The preconception of the unity of time has been philosophically so predominant that the difference in the three modes of time—past, present, and future—can be considered "the unsolved and constantly suppressed problem in the conception of time within metaphysics."136 In theology, the trinity of the time modes has understandably stimulated a connection to the doctrine of the Trinity. On pp. 98-101, I showed how Dalferth relates the Father as the timeless ground of everything, the Spirit as multi-temporal companion of everyone, and the Son as temporal mediator of salvation to one another. This addresses the three modes of time only indirectly. In his book, Negative Theologie der Zeit, philosopher Michael Theunissen chooses a more direct path. He proceeds from the bold supposition that, when speaking of the trinity of faith, love, and hope, Paul was thinking of the divine Trinity. Theunissen then connects faith, as something that grows out of the experience of fidelity, with the Father. Hope, which looks into the future, belongs with the Son, as the one who is coming. Love, as the foundation, is contemporized through the Spirit. Thus, Theunissen arrives at the combinations of past/faith/Father, future/hope/Son, and present/love/Spirit. It is interesting that, in this way, because it belongs to love as the greatest of the three, the present takes a prominent position in Theunissen. He also views the present as the "place" in which eternity is most readily understandable.137 A philosophical justification for the primacy of the present is provided by the thought that only the present exists, whereas the past no longer exists, and the future does not-yet exist. Nevertheless, the question then arises whether the present, as the infinitesimal point between past and future, exists at all. Theunissen's emphasis on the present is worth noting, because many contemporary theologians tend to favor the future.138
The question then arises, which mode of time should have priority, the present or the future? Georg Picht suggested a thoughtful solution by linking the three modalities of necessity, reality, and possibility to the three modes of time. When the past is linked to necessity, the future to possibility, and the present to reality, then the present must be understood as something other than a "nothing" between past and future. It is given a prominent position instead: "Past and future are related to (a possible) present; necessity and possibility, to (possible) reality."139 It is therefore impossible to describe the present merely as a point on a line. It must instead be understood relationally, because "The present-ness within a communication network constitutes reality. Outside of the multidimensionality of the reference system in which reality appears to us, the word 'present' has no possible meaning."140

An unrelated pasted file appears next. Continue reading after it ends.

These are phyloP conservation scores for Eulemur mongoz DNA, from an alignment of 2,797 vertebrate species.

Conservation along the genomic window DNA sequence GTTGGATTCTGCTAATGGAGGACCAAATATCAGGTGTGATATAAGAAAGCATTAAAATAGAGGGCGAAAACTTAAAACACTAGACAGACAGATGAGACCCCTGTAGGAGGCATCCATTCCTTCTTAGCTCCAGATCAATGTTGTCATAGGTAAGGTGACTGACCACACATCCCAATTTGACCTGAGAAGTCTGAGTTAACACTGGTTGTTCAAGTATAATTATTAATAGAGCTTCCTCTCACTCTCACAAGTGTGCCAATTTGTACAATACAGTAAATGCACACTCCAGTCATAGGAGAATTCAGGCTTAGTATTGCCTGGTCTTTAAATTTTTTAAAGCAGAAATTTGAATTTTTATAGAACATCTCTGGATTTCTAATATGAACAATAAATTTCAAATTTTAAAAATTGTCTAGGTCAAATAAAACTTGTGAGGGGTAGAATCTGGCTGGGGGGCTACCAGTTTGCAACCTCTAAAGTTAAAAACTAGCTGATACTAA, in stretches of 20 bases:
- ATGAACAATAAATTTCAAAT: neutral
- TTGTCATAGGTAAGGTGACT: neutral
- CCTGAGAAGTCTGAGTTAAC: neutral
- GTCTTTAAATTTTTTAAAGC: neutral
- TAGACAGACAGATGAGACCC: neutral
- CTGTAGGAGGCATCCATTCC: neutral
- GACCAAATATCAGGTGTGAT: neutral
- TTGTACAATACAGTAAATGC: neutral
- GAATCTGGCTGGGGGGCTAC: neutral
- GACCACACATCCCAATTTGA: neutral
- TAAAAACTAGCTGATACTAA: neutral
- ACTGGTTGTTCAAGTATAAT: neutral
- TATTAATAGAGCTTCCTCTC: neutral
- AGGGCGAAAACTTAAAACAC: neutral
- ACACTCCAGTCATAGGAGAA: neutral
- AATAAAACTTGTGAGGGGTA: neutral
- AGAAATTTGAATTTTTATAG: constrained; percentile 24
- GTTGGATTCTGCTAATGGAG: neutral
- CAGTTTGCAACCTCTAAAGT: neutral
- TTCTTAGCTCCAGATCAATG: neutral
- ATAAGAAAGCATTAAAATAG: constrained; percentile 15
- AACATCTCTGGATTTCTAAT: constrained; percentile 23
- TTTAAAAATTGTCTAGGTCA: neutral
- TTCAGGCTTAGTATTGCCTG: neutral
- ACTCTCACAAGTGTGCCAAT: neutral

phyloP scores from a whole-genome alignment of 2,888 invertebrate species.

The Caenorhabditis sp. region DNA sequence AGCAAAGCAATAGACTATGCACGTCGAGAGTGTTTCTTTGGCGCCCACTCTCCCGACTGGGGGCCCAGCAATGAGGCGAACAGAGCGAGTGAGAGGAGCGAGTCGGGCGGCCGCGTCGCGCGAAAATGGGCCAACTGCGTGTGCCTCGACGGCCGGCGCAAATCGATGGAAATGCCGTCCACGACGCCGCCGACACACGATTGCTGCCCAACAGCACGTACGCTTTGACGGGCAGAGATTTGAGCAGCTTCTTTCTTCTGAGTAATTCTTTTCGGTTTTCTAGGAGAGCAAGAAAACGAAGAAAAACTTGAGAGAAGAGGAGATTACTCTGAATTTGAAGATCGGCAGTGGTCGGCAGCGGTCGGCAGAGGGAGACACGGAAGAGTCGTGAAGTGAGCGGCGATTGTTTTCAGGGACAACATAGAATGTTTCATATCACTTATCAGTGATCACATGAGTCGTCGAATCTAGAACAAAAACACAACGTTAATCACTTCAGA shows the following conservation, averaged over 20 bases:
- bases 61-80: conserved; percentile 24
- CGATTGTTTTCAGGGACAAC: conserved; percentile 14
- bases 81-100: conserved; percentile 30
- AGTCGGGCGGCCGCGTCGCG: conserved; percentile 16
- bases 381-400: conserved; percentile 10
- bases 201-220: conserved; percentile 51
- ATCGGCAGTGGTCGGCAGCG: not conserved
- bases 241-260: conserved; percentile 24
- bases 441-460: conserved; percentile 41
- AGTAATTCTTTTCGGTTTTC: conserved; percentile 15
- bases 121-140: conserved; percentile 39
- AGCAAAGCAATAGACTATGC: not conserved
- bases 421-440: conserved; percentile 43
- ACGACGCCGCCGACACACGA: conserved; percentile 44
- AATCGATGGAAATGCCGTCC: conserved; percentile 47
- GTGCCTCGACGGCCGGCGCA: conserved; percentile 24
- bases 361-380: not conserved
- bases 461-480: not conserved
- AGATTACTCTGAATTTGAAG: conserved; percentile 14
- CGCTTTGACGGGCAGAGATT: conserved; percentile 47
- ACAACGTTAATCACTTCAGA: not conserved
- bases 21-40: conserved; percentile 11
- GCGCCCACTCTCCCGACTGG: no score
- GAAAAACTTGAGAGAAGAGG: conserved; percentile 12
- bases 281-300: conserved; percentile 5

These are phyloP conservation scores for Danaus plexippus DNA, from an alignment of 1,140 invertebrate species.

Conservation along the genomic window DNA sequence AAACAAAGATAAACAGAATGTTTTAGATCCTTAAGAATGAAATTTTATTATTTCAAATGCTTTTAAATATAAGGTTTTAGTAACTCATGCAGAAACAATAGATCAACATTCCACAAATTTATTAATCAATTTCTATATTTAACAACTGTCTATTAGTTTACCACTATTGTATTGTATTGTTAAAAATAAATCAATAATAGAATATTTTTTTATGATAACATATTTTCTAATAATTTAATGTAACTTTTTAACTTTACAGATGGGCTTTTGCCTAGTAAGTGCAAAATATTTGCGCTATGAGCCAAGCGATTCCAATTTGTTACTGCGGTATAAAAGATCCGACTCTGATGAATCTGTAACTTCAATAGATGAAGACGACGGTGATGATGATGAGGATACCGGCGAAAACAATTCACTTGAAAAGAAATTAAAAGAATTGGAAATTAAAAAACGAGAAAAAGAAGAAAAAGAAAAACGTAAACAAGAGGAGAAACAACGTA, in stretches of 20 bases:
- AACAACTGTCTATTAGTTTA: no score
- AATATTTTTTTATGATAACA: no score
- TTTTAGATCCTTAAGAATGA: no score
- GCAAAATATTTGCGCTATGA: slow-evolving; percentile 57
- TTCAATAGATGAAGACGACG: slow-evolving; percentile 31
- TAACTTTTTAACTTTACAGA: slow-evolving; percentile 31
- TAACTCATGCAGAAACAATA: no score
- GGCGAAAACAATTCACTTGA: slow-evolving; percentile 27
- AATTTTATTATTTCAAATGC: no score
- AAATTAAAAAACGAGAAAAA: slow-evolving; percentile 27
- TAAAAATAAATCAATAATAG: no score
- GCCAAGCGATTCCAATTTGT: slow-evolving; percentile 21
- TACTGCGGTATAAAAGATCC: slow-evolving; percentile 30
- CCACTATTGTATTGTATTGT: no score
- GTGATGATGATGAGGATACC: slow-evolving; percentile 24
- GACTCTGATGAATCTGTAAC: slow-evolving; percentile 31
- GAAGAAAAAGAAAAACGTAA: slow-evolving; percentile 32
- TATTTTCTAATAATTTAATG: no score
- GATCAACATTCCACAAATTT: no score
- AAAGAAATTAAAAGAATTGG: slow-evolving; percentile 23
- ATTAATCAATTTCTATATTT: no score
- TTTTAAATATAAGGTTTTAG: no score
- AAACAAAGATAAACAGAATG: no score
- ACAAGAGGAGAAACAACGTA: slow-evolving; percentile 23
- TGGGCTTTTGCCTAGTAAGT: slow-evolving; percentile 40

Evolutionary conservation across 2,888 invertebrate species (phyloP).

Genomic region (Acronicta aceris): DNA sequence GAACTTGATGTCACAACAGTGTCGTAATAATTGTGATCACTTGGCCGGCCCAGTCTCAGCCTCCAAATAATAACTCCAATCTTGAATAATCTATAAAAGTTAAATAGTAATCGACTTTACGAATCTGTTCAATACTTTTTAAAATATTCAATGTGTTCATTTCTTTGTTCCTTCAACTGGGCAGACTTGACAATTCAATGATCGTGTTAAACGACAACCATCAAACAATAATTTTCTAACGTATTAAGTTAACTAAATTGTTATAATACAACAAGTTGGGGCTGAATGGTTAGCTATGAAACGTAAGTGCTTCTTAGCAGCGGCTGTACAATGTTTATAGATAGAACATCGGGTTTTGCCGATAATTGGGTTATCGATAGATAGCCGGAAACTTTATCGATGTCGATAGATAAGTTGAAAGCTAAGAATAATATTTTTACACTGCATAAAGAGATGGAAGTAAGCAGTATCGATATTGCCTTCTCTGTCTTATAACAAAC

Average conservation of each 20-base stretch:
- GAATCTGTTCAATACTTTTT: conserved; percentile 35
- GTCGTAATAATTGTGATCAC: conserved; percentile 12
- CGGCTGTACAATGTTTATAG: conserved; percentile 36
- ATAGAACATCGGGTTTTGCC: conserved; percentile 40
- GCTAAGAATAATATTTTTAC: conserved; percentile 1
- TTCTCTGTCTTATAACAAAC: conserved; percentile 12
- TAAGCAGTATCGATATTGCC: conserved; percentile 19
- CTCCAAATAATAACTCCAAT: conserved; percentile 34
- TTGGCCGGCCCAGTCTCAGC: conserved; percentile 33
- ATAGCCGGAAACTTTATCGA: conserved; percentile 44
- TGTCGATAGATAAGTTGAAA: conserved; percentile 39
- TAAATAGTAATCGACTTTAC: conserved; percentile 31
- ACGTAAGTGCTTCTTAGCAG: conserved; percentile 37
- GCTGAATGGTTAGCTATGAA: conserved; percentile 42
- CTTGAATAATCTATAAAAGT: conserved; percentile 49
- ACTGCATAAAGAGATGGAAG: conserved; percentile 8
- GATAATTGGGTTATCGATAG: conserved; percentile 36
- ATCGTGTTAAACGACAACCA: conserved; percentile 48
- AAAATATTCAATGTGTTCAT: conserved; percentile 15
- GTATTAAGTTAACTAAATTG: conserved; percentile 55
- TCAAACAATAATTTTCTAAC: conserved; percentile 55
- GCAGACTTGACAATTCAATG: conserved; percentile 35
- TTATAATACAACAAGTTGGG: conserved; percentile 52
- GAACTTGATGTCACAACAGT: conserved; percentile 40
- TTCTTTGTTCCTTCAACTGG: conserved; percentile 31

This understanding of the present is consistent with the concept of the light cone network. Time is both the relation of the many and the unity of the whole. It is "a multidimensional, open structure with mobile parameters" and, as such, "the universal horizon of the phenomenality of phenomena as such."141 This temporal structure that is held together by the present as the mode of reality is transcended, however, by the possibility of that which can be true,142 so that all human thought moves within the difference of two forms of one and the same time that are not reducible to each oth-er.143 Whenever the question of possibility is asked, we get in touch with the future. Even if the present as reference point is constitutive, an understanding of time that takes seriously the modality of possibility cannot, for this reason, be bent back onto an eternal present. One can conclude from this that an appropriate understanding of time has, so to speak, two centers— present and future—and therefore must always be interested in openness.
In his account of the background of eschatological thought in the twentieth century, Ratschow identifies "a deep restructuring in the understanding of time" as the main motif.144 This restructuring, which already began during the Age of Enlightenment, went in the direction of an orientation toward the future and took shape in a belief in progress that was influential in virtually all areas of life: "Development becomes the key that fits all locks."145 Wherever the enthusiasm for progress grew, tradition—and therefore even the past—lost its importance. The present also forfeited some of its significance by falling victim to the search for usable development opportunities for the future. This process was closely tied to the upswing in science and technology.